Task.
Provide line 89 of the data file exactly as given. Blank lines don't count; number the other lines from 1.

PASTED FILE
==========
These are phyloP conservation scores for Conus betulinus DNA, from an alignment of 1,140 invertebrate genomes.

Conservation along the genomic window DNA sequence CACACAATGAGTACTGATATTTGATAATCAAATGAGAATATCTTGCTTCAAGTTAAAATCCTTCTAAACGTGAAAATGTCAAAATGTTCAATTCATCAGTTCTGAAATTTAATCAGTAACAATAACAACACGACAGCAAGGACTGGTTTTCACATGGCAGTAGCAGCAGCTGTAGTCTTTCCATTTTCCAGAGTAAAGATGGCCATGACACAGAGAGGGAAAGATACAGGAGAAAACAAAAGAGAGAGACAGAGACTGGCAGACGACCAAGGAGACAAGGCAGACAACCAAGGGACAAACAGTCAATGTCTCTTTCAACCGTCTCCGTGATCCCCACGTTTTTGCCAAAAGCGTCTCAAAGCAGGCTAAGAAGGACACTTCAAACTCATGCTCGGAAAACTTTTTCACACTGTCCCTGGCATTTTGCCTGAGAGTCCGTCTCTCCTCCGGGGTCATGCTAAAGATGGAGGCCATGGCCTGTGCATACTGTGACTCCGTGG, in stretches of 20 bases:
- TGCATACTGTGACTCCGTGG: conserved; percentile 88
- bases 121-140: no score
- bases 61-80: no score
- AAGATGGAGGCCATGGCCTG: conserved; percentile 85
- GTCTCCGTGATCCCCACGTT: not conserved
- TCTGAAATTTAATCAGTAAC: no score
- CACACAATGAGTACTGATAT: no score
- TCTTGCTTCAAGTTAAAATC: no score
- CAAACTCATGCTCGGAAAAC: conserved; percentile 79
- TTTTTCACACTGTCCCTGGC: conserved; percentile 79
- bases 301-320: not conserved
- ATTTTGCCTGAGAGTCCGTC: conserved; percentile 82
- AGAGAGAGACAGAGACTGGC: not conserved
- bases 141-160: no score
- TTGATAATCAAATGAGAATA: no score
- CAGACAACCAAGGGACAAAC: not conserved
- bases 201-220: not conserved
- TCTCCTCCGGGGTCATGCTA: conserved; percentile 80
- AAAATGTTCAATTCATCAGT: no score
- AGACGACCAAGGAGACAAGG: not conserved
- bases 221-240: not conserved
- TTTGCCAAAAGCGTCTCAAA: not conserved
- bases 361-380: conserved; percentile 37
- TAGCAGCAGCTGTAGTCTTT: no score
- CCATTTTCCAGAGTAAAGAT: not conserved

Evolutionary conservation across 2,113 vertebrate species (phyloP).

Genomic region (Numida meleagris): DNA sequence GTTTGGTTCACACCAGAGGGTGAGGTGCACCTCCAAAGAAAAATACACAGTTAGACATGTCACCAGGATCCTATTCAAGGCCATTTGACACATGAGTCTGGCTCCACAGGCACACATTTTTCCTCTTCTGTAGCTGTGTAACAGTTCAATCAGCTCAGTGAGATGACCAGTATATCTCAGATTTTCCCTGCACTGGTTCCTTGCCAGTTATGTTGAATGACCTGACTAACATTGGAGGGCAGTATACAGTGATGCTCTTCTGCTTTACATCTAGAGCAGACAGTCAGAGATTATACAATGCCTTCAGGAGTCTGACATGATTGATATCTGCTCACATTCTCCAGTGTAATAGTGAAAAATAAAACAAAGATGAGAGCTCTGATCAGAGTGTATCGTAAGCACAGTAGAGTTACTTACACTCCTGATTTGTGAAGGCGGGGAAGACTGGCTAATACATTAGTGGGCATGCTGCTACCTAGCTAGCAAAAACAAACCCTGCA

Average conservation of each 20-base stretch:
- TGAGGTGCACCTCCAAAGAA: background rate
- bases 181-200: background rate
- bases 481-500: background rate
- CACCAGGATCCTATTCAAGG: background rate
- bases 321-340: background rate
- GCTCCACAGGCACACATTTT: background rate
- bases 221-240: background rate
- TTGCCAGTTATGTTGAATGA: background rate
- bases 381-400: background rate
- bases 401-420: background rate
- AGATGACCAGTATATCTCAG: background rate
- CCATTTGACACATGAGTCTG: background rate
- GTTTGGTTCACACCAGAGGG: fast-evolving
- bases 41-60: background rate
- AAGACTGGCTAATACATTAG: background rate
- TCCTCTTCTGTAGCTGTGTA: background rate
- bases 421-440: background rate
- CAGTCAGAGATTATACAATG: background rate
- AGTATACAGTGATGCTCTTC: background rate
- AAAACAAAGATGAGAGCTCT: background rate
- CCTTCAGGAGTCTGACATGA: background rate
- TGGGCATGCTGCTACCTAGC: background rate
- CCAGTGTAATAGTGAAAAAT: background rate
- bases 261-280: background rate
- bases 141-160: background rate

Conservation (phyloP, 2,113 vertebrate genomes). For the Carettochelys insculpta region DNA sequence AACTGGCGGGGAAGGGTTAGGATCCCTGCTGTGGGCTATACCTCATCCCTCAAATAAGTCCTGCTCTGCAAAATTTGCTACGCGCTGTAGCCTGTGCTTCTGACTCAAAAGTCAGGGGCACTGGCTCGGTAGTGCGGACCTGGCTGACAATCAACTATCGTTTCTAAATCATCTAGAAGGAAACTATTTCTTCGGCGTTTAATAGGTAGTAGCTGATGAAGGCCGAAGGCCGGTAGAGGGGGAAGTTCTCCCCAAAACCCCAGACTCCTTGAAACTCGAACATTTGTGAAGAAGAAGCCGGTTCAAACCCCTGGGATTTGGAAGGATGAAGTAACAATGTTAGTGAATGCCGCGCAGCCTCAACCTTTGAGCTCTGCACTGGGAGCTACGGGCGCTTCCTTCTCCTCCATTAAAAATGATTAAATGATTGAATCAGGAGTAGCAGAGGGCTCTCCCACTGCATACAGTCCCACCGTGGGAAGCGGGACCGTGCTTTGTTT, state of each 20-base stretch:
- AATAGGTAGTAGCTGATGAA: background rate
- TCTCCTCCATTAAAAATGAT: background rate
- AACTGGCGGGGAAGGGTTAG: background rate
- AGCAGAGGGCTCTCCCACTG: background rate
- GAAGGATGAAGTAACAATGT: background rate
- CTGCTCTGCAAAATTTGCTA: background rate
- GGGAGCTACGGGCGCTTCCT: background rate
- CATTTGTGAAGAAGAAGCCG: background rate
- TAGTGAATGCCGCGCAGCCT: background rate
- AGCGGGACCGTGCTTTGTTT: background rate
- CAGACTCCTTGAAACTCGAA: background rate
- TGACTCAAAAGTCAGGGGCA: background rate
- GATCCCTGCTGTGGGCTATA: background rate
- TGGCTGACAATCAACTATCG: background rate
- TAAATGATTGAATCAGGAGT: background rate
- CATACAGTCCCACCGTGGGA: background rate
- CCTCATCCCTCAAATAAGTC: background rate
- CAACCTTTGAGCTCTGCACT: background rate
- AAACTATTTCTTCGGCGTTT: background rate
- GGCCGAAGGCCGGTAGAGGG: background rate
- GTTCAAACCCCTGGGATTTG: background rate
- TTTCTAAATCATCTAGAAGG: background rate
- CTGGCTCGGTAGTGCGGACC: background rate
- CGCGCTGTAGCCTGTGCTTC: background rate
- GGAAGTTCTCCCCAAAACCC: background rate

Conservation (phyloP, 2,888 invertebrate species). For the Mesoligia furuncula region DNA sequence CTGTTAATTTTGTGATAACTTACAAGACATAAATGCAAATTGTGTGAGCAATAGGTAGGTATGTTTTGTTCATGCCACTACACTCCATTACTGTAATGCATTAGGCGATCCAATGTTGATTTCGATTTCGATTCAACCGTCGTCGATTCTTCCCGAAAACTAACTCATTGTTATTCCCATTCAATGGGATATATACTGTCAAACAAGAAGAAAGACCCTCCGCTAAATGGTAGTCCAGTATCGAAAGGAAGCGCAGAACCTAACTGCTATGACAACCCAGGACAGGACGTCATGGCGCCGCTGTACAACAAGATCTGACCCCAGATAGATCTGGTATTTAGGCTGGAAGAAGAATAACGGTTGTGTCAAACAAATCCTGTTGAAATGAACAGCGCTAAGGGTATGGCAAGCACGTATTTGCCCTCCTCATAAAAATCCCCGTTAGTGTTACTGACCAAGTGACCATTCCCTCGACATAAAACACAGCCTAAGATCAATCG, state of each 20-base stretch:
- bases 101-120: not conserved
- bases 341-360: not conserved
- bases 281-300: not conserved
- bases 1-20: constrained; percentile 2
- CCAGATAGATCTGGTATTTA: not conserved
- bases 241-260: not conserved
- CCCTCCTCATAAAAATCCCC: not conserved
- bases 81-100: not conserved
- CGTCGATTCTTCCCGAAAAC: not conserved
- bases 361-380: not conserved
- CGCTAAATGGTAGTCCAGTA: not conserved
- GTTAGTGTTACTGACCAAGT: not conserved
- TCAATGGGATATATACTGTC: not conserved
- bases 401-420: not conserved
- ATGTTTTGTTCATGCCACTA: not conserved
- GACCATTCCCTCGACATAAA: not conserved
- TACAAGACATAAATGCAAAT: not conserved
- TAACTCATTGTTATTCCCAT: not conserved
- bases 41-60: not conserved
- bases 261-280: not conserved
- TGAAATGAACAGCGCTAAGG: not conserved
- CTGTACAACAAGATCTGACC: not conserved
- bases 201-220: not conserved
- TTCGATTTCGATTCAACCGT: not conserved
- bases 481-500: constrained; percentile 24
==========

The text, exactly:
- CCCTCCTCATAAAAATCCCC: not conserved